Next, Defendant argues that the Second Amended Complaint does not allege a plausible claim for negligent entrustment. The claim is in its essence a claim for failure to train, which the FRSA preempts. Also, Plaintiff has not alleged that the crewman entrusted with the operation of the train was incompetent to carry out his duties. In the event the Court does not dismiss all of Plaintiff's claims for relief, Defendant argues that the Second Amended Complaint does not allege any facts to support Plaintiff's prayer for punitive damages. Plaintiff has offered only a conclusory allegation of willfulness, wantonness, and recklessness. Plaintiff's claims sound in negligence and do not suggest anything more than an unreasonable failure to take a series of actions under the circumstances. Therefore, the Court should dismiss all of the claims in the Second Amended Complaint and/or Plaintiff's request for punitive damages.

         Plaintiff has responded in opposition and argues that the Second Amended Complaint satisfies the notice pleading requirements of Federal Rule of Civil Procedure 8(a). Plaintiff contends that the FRSA does not preempt any of his claims. The FRSA contains a savings clause which allows a plaintiff to bring personal injury claims against a railroad under state law based on a railroad's failure to comply with state law, but only if the state law is additional to or more stringent than federal law on the same subject. Plaintiff states that his claims implicate railroad safety standards set forth in Tenn. Code Ann. § 65-12-108, specifically the Tennessee rule that a train operator must apply the brakes and sound the horn immediately upon seeing a person, animal, or other obstruction on railroad tracks. The Tennessee statute is not inconsistent with the FRSA. Plaintiff further denies that he is alleging the train was traveling too fast. So federal regulations on safe operating speeds for trains are inapposite. Plaintiff also argues that his failure to train claim is not preempted because his theory is that Defendant failed to train its crew in accordance with applicable Tennessee safety requirements, not federal railroad safety rules. In short, federal law does not preempt Plaintiff's claims.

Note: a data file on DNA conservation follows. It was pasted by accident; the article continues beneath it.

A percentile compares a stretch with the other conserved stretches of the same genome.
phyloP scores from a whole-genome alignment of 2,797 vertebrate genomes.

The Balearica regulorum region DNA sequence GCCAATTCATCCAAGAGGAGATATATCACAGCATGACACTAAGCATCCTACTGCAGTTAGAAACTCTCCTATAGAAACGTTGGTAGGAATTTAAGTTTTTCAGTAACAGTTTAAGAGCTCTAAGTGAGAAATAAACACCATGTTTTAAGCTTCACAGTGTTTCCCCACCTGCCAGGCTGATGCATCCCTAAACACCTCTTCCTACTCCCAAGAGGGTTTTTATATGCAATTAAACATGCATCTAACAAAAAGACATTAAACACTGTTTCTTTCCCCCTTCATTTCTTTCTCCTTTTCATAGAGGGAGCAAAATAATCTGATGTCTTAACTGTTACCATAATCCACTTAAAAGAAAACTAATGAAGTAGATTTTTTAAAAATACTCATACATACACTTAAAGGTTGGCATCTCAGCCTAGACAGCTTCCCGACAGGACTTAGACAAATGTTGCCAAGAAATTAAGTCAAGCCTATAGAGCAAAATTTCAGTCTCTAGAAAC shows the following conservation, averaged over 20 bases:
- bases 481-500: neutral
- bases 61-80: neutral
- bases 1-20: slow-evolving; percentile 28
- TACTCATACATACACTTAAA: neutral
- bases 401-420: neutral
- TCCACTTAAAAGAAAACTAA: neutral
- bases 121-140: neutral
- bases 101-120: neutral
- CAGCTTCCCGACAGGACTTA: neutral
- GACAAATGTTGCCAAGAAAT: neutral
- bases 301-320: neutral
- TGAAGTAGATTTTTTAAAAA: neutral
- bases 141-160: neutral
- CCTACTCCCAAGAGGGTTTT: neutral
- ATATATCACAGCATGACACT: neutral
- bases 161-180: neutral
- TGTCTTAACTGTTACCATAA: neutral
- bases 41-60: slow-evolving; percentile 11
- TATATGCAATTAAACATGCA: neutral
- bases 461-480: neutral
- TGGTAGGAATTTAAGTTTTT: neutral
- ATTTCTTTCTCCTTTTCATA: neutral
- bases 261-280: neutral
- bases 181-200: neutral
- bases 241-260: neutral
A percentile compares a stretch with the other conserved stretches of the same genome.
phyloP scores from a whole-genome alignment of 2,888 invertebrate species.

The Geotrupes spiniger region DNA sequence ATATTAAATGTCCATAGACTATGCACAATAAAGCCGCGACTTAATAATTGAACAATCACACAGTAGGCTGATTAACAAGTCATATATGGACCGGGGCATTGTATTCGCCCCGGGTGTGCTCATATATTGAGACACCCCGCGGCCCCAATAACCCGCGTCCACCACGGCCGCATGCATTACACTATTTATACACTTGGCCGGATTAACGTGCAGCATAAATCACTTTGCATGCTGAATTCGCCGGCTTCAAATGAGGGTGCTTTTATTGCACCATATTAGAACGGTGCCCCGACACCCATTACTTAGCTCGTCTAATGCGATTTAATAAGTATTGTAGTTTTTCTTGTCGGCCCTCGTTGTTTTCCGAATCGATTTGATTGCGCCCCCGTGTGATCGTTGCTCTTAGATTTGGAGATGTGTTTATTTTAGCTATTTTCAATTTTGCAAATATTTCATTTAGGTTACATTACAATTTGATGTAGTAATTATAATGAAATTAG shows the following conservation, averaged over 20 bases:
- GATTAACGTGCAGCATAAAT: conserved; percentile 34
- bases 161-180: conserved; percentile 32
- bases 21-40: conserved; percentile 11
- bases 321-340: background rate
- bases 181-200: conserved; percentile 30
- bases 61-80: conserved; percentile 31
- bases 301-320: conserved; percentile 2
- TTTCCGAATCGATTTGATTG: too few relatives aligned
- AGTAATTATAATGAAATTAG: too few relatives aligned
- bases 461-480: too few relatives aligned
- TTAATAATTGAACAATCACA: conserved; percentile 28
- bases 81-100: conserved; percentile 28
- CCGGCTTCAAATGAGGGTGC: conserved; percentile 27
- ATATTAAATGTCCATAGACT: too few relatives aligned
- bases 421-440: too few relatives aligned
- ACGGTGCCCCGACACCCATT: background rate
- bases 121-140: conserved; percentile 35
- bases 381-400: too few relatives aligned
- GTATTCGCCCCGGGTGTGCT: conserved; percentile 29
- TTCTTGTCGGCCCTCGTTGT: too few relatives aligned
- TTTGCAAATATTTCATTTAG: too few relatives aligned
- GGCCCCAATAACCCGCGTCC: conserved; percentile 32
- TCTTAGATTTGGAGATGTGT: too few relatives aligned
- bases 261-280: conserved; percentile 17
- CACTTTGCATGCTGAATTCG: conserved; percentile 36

Plaintiff's argument in support of his negligent entrustment claim is not as clear. Plaintiff argues that the crewman admitted at the time of the accident that he did not immediately apply the brakes upon seeing an obstruction on the tracks. Plaintiff argues then that the crewman's failure to apply the brakes and sound the horn in violation of Tenn. Code Ann. § 65-12-108 suggests either that Defendant had not properly trained the crew, and the crew was unaware of the Tennessee requirement; or that the crew had willfully disregarded its training and/or Tennessee law. Plaintiff argues that the crew's failure to abide by Tennessee law on this occasion suggests a probability that the crew had failed to follow Tennessee law on other occasions, an implication that supports Plaintiff's negligent entrustment claim. Plaintiff also argues that the FRSA does not preempt Tennessee law because the FRSA governs appropriate standards for training on federal railroad regulations, and not training on state railroad regulations. Plaintiff concludes with a rebuttal of Defendant's argument for dismissal of Plaintiff's prayer for punitive damages.

         Defendant has filed a reply. According to Defendant, Plaintiff's response makes two important concessions. Plaintiff denies he is asserting a claim for the train traveling too fast, and Plaintiff admits that the crew sounded the train's horn in the moments before the collision. Plaintiff cannot show that Tenn. Code Ann. § 65-12-108 requires a train to brake as soon as any obstruction at all is seen on railroad tracks. For support Defendant cites a decision from the United States District Court for the Eastern District of Tennessee, in which that court construed Tenn. Code Ann. § 65-12-108 and held that the statute did not require trains to apply their brakes at the first hint of an object being on railroad tracks. Such a policy would put trains at risk of derailment any and every time something was found on the tracks. Defendant contends that even if this is what Tennessee law requires, the FRSA preempts it. The Tennessee law would unreasonably burden interstate commerce. And Defendant argues that the Court should reject Plaintiff's theory of preemption as to railroad training. Defendant reiterates its contention that even under a liberal reading of the Complaint, Plaintiff was a trespasser on the railroad tracks at the time of the accident.

         STANDARD OF REVIEW

         A defendant may move to dismiss a claim “for failure to state a claim upon which relief can be granted” under Federal Rule of Civil Procedure 12(b)(6). Fed.R.Civ.P. 12(b)(6). When considering a Rule 12(b)(6) motion, the Court must treat all of the well-pleaded allegations of the pleadings as true and construe all of the allegations in the light most favorable to the non-moving party. Scheuer v. Rhodes, 416 U.S. 232, 236 (1974); Saylor v. Parker Seal Co., 975 F.2d 252, 254 (6th Cir. 1992). However, legal conclusions or unwarranted factual inferences need not be accepted as true. Morgan v. Church's Fried Chicken, 829 F.2d 10, 12 (6th Cir. 1987). “To avoid dismissal under Rule 12(b)(6), a complaint must contain either direct or inferential allegations with respect to all material elements of the claim.” Wittstock v. Mark a Van Sile, Inc., 330 F.3d 899, 902 (6th Cir. 2003). Under Rule 8 of the Federal Rules of Civil Procedure, a complaint need only contain “a short and plain statement of the claim showing that the pleader is entitled to relief.” Fed.R.Civ.P. 8(a)(2). Although this standard does not require “detailed factual allegations, ” it does require more than “labels and conclusions” or “a formulaic recitation of the elements of a cause of action.” Ashcroft v. Iqbal, 556 U.S. 662, 681 (2009); Bell Atlantic Corp. v. Twombly, 550 U.S. 544, 555 (2007); see also Reilly v. Vadlamudi, 680 F.3d 617, 622 (6th Cir. 2012) (quoting Twombly, 550 U.S. at 555). In order to survive a motion to dismiss, the plaintiff must allege facts that, if accepted ...